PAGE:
Eighty percent of heroin users start with addictions to prescription medication.
Maricopa Police Department, in cooperation with the Be Awesome Youth Coalition, hosted a presentation Thursday about the effects of the “opioid epidemic” in Arizona, and across the country.
Ted Huntington with the ICAN Arizona organization led the presentation, which focused on identifying opioid addiction and mitigating the role of prescription pain medication in perpetuating what Gov. Doug Ducey has labeled a “crisis.”
MPD Chief Stahl said so far, the epidemic has yet to impact Maricopa the way it has in other parts of the state. With the help of presentations like Thursday’s, he wants to keep it that way.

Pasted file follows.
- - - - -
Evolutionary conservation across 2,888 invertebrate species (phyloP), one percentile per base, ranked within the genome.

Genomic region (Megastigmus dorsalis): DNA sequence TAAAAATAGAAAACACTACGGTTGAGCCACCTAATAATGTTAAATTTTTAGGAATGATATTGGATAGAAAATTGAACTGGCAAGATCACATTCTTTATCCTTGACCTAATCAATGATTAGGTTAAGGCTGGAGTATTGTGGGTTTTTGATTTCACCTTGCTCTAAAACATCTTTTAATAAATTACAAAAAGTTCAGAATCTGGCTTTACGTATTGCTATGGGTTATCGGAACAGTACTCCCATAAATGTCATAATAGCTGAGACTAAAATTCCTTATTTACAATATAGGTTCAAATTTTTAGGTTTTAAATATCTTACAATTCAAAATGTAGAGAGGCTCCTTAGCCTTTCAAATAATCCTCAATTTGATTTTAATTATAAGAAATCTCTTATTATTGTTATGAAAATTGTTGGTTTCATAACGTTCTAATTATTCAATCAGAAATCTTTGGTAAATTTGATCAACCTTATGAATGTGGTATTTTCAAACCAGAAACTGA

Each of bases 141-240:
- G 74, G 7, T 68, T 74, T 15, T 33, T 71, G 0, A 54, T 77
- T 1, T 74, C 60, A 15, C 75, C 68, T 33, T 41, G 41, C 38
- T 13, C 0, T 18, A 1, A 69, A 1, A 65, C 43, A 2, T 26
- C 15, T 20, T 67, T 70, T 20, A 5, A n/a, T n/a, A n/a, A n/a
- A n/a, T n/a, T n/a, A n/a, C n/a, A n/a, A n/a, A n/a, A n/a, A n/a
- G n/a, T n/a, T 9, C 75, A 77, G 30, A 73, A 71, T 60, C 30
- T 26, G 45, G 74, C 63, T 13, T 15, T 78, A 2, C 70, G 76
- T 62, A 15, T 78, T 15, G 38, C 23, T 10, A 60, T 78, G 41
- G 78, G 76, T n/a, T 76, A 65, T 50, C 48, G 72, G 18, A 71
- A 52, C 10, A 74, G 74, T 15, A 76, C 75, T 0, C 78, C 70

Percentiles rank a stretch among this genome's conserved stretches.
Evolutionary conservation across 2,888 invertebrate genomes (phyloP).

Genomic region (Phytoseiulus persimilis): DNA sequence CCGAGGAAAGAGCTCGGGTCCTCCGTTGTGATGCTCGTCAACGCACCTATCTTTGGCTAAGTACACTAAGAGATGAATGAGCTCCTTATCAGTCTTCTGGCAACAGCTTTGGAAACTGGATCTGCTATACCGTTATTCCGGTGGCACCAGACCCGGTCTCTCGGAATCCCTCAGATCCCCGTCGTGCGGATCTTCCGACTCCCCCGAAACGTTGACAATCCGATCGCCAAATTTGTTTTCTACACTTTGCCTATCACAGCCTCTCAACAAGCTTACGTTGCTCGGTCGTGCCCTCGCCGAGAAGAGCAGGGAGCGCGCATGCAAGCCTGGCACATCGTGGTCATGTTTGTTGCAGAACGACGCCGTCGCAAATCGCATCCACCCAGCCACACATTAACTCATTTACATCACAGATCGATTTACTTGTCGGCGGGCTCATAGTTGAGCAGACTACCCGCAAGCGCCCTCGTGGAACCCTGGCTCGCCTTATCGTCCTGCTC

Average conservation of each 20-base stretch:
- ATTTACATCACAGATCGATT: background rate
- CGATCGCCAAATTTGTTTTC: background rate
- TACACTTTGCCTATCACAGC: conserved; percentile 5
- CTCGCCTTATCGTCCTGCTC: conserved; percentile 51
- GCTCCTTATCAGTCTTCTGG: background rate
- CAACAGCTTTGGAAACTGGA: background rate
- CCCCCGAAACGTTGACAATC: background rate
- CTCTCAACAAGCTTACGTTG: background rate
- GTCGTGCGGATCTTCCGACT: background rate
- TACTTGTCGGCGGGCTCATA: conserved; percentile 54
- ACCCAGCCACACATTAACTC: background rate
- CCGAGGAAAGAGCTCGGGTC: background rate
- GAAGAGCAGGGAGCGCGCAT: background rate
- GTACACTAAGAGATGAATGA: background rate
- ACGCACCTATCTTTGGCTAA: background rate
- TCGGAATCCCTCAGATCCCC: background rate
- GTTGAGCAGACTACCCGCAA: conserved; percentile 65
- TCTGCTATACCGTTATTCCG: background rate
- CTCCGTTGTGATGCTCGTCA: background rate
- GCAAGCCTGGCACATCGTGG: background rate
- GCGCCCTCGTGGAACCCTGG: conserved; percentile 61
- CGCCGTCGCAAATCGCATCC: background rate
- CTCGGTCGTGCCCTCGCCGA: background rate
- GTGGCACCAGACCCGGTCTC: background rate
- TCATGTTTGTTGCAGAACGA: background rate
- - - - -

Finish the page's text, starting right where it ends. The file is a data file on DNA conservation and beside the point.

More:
“We’re fortunately behind the curve,” Stahl said at the presentation. “And we want to stay behind the curve.”
In 2017, between June. 1 and Aug. 8, Arizona saw 206 suspected opioid related deaths, 1,417 suspected opioid related overdoses, 105 babies born exposed to opioids, 1,071 doses of the opioid antagonist Naloxone (Narcan) administered and 1,045 overdose victims were revived.
John Koch, a reformed addict turned advocate who spoke at the presentation, said the actual numbers are much higher.
Koch works with several organizations which help distribute Naloxone. The data they keep, he said, shows a need for greater access to the lifesaving drug.
Currently, he said, pharmacies have a “standing order” for Naloxone which can now be purchased over the counter. For those who don’t have insurance and cannot afford the $30-$65 cost, he said, an organization he works with called Sonoran Prevention Works will deliver Naloxone, and teach how to properly administer the drug, free of charge.